That first year, her participation enabled PADRES to double their monetary donations and raise awareness of the organization. Enlisting her celebrity friends, Eva has been able to catapult PADRES into the Hollywood limelight and raise over $4 million since joining the organization.”My wish is for PADRES to become a nationally recognized organization attracting sponsors, donations and support from all communities, not only our own, to join in the battle against cancer. When these children see me on TV, I want them to know that there is an organization devoted just to them and that they have hopes,” says Eva.

Her Latino celebrity friends continue to lend their support year after year. George Lopez hosts the PADRES Gala and this year was in attendance to receive the Sueño de la Esperanza award, presented to him by his good friend Andy Garcia. This “celebrity bond” extends to other stars, some of which have even become PADRES ambassadors. Wilmer Valderrama, Constance Marie, Eva La Rue, Mario Lopez and Jessica Alba are regular supporters. Eva has even reached south of the border for support from celebrities. In 2008 she was able to get Alejandro Fernandez to donate a special performance as part of the Gala. “She called my office,” said Fernandez. “And here I am.”

Wilmer Valderrama summed it up: “It started out with the friendship I have with Eva Longoria. Eva and I have been friends for about 10 years now and it’s important to work together with someone I respect, specifically in this town. This is something that is very serious to her.”

It’s that celebrity effect again.

Now or Never

But what, exactly, do stars do for causes? They raise money, of course. But that is often less important than raising consciousness. That is what Wilmer Valderrama tries to do with the causes he supports.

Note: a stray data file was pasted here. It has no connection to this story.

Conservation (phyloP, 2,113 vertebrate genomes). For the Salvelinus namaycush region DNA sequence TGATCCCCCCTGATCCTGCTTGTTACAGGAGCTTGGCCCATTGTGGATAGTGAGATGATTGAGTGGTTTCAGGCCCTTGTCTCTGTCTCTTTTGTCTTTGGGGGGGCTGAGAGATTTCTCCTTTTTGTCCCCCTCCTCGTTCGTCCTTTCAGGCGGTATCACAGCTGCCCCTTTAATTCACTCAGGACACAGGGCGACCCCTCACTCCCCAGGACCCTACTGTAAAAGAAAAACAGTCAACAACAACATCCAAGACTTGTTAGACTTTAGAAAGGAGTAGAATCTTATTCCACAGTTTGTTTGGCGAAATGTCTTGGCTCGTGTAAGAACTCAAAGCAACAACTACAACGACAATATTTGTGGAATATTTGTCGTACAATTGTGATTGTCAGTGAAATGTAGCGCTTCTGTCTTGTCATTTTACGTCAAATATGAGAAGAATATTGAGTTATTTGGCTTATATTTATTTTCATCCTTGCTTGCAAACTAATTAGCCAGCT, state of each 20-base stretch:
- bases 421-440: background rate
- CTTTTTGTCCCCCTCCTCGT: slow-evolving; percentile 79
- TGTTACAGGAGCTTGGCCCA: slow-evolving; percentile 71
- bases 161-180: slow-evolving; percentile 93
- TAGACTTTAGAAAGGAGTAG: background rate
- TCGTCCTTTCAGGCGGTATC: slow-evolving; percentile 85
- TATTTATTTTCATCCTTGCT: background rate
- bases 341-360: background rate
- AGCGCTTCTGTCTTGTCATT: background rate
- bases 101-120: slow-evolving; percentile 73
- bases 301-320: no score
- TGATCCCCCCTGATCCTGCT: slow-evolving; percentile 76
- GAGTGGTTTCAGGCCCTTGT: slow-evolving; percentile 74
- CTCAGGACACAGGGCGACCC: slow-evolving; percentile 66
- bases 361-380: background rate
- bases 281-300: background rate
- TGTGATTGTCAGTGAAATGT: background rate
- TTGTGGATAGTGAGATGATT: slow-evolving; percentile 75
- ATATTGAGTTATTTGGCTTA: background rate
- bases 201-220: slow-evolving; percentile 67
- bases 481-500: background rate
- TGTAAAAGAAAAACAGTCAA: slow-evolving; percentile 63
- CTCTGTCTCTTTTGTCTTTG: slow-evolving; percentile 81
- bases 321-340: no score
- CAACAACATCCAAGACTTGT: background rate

Wilmer focuses on education, U.S. troops, and political awareness. For Wilmer, who was born in Miami but went to live in Venezuela when he was only three, these are the causes that speak to him. He moved back to the U.S. when he was 13, and although he is an American citizen, he very much identifies with the experiences of the disenfranchised immigrant and the need to find their place in society. He is the national spokesperson for the Hispanic Heritage Foundation, which identifies, inspires, promotes and prepares Latino Leaders through national leadership, cultural, educational and workforce programs. And he recently renewed his partnership with Congressional Hispanic Caucus Institute’s Ready to Lead (R2L), a college readiness program that helps Latino high school students enter post-secondary education, as spokesperson through December 2012.

“It’s become easy to get your voice heard and so easy to inspire people though all media outlets. That is our next agenda, how do we get the community to feel that they have that same opportunity,” says Wilmer.

Even before playing a veteran in the film The Dry Land, Wilmer’s support for the U.S. military was well known. He had already made several trips with the USO to entertain the troops. “I went to nine countries back-to-back, and then I went to Iraq and Afghanistan, and now I’m a longtime member of the USO,” says Wilmer. “I brought my comedy show there, and the audience was just the most amazing audience to perform for, man. They were just hungry for entertainment and humor.

“I was able to understand that with my career I had an opportunity make this an organic extension of what I can do. As entertainers we have the ability to convey, and raise awareness, since we are in touch with our fan base and understand what we need as a community,” says Wilmer.